Monday, May 9, 2011

1031 Exchange

David Mueller-Flores
FIN 120 MW 2PM
Dr. Hansz

1031 Exchange

I am sure that like many of my classmates the idea of real estate as an investment opportunity seems very enticing to me. As a kid I would love to play the board game Monopoly, I was absolutely thrilled every time my competitors would pay me rent. As an adult one of my jobs has been to maintain and rebuild our rental properties. Knowing that one day I would be given control of my family’s rental properties I decided to declare Real Estate as my option at Fresno State. When we started getting deeper into our material over the semester I had a few things really capture my interest. The one that I have decided to discuss for my final blog post is the 1031 exchange.

Naturally, I shall begin by explaining what a 1031 exchange is. The Internal Revenue Service (IRS) “US CODE: Title 26, §1031. Exchange of Property Held for Productive Use or Investment” is quite specific and detailed regarding what qualifies in order to defer the capital gains tax which would normally occur after a property is sold (US CODE: Title 26,1031. Exchange of Property Held for Productive Use or Investment, 2011). In short, real estate that is held for income or investment can be exchanged with the tax deferred for any other real estate that is to be held for income or investment. For instance if a apartment complex was sold and then soon later a different apartment complex was purchased the tax from capital gains would be deferred to the new property at time of sale (McKenzie, 2011).

It is highly recommend that before attempting to go through a 1031 exchange that you first discuss it with your attorney or tax advisor. There are several conditions and regulations regarding a 1031 exchange, which I shall briefly highlight a few. Essentially, as an exchange there is no recognition of a gain or loss and the taxes that would be paid on the gains are deferred. The key to a properly structured 1031 exchange is to make sure that you do not receive cash or a cash equivalent, also known as a “boot.” A “boot” is defined as any unlike property received in the exchange (McKenzie, 2011). You must also identify the property for exchange before closing, identify the replacement property within forty-five days of closing, acquire the replacement property within one hundred and eighty days of closing, and also use a qualified intermediary to facilitate the transaction. In order to complete a 1031 exchange each of these conditions must be met which is which is why it is highly recommended to consult with your attorney or tax advisor before going through with the sale or exchange (Hansz, 2010).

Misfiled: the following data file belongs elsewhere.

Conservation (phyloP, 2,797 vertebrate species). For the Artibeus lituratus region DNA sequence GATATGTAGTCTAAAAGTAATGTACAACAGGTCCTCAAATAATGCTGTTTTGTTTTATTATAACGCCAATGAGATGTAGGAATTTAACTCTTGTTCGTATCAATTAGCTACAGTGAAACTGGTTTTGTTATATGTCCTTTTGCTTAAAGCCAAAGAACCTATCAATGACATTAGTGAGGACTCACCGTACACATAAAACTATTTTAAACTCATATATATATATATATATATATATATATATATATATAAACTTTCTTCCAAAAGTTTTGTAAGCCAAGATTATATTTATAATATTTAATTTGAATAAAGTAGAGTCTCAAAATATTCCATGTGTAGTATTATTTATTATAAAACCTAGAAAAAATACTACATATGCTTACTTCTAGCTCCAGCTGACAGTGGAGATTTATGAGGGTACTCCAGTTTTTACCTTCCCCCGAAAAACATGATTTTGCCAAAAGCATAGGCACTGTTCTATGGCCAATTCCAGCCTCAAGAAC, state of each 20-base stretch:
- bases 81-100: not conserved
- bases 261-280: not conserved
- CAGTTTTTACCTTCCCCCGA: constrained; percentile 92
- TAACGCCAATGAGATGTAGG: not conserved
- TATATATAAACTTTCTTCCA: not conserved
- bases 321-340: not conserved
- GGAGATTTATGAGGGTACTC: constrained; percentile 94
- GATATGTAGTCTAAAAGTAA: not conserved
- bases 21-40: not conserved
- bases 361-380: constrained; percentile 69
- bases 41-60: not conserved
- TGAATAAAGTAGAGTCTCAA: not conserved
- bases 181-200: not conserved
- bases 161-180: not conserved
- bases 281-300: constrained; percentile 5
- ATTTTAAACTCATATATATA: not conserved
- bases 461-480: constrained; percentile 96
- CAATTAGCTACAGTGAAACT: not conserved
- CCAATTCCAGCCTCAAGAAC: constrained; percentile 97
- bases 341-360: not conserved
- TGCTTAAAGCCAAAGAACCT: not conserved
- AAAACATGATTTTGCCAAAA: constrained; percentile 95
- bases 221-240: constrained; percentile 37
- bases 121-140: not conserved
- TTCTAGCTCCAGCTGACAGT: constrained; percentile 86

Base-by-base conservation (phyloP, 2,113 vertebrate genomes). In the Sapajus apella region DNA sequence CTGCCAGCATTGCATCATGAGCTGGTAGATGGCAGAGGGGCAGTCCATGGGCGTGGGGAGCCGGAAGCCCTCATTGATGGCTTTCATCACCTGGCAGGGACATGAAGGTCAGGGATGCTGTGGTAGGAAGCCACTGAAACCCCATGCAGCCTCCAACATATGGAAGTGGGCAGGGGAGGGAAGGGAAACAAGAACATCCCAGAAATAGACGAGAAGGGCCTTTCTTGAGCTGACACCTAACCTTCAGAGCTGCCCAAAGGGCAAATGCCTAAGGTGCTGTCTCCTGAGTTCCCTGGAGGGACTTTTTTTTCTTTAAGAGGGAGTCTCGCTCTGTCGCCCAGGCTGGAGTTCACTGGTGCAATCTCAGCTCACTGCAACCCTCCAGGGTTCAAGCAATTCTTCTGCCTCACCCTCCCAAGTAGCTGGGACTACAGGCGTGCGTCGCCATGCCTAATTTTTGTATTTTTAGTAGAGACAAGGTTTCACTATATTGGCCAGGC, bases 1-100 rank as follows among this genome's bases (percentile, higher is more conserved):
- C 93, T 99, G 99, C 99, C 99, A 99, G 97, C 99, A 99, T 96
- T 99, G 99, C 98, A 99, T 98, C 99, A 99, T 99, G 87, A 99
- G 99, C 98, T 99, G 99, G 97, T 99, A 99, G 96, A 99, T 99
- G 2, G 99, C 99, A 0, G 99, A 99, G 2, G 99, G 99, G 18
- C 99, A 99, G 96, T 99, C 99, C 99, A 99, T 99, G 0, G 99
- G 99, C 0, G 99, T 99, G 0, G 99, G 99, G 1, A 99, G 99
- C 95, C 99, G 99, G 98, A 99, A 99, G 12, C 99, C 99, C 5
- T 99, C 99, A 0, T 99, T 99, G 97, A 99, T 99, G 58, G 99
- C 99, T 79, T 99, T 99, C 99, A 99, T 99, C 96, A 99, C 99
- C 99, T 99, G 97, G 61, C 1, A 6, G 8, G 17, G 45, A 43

It is well worth the effort in order to receive the benefits of a 1031 exchange. Deferring your capital gains tax is not the only benefit. For instance, this is not just a one time deal and it is possible to make multiple exchanges. It is not uncommon for this process to be repeated where capital gains are repeatedly deferred and when the investor finally passes away his heirs will receive the property tax-free (McKenzie, 2011). This provides us with an opportunity to continue investing in real estate and know that our sons and daughters will be able to continue without having to pay the capital gains tax that we had deferred over our careers.

In conclusion, I’d like to suggest to all my classmates who are considering investing in real estate whether it be residential or commercial to discuss this opportunity with your attorneys or tax advisors. Everyone realizes how difficult the IRS makes it to optimize your refund on income tax and they made sure that it would be just as difficult to complete a 1031 exchange. The benefits that one receives from going through with the exchanges make it well worthwhile and worth consideration as we begin investing in the real estate market.


Hansz, J. A. (2010). Real Estate Analysis: Environments and Activities. Dubuque, IA: Kendall Hunt.

McKenzie, D. (2011). Essentials of Real Estate Economics 6e. Mason, OH: Cengage Learning.

US CODE: Title 26,1031. Exchange of Property Held for Productive Use or Investment. (2011). Retrieved from

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